Saudis turning on to women’s football. beoutQ pirates the whole of France 2019 for them

By Paul Nicholson

June 15 – It would not be a major football tournament these days if it wasn’t being stolen for television by a Saudi-based broadcaster. The country that doesn’t allow women in its stadiums is nevertheless taking the women’s World Cup so seriously that it is allowing the piracy of every game from France 2019 on the beoutQ channels.

The signals are being stolen from Qatari-owned rightsholder beIN Sports that on Friday won a ruling in a French court established that Arabsat – the Saudi-headquartered regional satellite provider – is distributing beoutQ on its satellites.

Arabsat has denied  for two years that it has been carrying beoutQ’s pirate broadcasts, despite digital security and technology companies Cisco Systems, NAGRA and Overon, providing evidence to the contrary. Now a European court has rubber-stamped the evidence, not that there was ever any real doubt.

This now throws pressure back on to the governing bodies that are having their broadcast rights stolen to take action against the Saudis – ultimately the only sanction the Saudis are likely to take notice of would be a suspension of their national and club teams from international competition. There is no clear FIFA statute that takes this situation into account, though there are plenty that cover causing damage to the sport and FIFA partners – which the Saudi piracy is clearly doing.

FIFA, who sat and watched as every game of the Russia 2018 World Cup was stolen by beoutQ and whose broadcasts then began to proliferate globally, issued a statement at the weekend that it was in contact with Arabsat regarding the protection of its intellectual property and that legal avenues were being explored.

“FIFA is aware that unauthorised transmissions of the FIFA Women’s World Cup 2019 are being made available across the MENA region, primarily Saudi Arabia, via the pirate broadcaster known as beoutQ,” said the statement.

“beoutQ’s unauthorised transmissions of the FIFA Women’s World Cup 2019 are made available by way of Arabsat satellite frequencies. FIFA is therefore seeking the cooperation of Arabsat in addressing the misuse of FIFA’s intellectual property.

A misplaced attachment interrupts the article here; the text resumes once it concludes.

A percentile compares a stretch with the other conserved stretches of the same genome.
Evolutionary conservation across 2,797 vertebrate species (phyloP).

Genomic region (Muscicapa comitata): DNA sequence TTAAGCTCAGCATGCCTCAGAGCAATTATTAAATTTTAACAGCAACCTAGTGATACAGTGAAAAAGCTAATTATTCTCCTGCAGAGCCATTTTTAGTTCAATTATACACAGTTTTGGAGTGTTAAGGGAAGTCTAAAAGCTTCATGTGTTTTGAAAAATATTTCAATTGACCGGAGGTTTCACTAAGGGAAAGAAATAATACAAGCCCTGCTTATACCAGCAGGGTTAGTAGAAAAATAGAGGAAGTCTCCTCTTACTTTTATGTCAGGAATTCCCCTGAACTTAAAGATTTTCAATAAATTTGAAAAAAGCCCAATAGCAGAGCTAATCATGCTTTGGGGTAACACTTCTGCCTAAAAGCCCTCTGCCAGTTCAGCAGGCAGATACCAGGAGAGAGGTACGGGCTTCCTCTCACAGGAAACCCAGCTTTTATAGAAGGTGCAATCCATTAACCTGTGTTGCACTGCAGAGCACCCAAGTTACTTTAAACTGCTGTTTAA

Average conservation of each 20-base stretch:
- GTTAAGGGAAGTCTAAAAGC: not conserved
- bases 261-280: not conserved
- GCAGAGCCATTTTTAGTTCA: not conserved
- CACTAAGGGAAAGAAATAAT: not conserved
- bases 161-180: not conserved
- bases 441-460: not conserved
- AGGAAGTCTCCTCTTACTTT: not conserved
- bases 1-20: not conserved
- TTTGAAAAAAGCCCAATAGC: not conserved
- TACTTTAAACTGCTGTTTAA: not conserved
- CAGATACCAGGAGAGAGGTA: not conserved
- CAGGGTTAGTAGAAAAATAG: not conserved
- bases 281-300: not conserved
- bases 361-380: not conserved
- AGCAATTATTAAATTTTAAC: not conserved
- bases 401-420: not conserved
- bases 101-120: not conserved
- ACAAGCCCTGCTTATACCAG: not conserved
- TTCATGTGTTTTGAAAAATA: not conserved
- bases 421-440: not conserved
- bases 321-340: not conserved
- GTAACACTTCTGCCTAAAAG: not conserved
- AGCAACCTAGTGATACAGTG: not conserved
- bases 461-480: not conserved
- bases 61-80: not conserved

“In addition, FIFA continues to explore each of its legal options as a means to address beoutQ’s unauthorised broadcasts. In this regard, FIFA is working with a number of other rights holders whose rights have also been infringed by beoutQ.”

It is the toughest statement yet by FIFA who are understandably reluctant to be dragged into the middle of what has become a political powerplay between the Saudis and the Qataris. Both the Saudis and Qataris argue that it is about TV rights deals, IP and legal authority, but ultimately it is their national conflict being played out in the broadcast rights arena.

Commenting on the ruling in France, Yousef Al-Obaidly, CEO of beIN MEDIA GROUP said: “This latest legal ruling in France shows that even if we are illegally denied access to justice in Saudi Arabia, we will use every means possible to hold beoutQ and Arabsat to account for their daily theft of rights-holders’ intellectual property. But we are not fighting this battle alone – the weight of the international community is now firmly coming to bear on Saudi Arabia to end its safe haven for piracy, which is destroying not only the economic model of the global sports and entertainment industry, but the livelihoods of content creators all around the world.”

Contact the writer of this story at moc.l1569073933labto1569073933ofdlr1569073933owedi1569073933sni@n1569073933osloh1569073933cin.l1569073933uap1569073933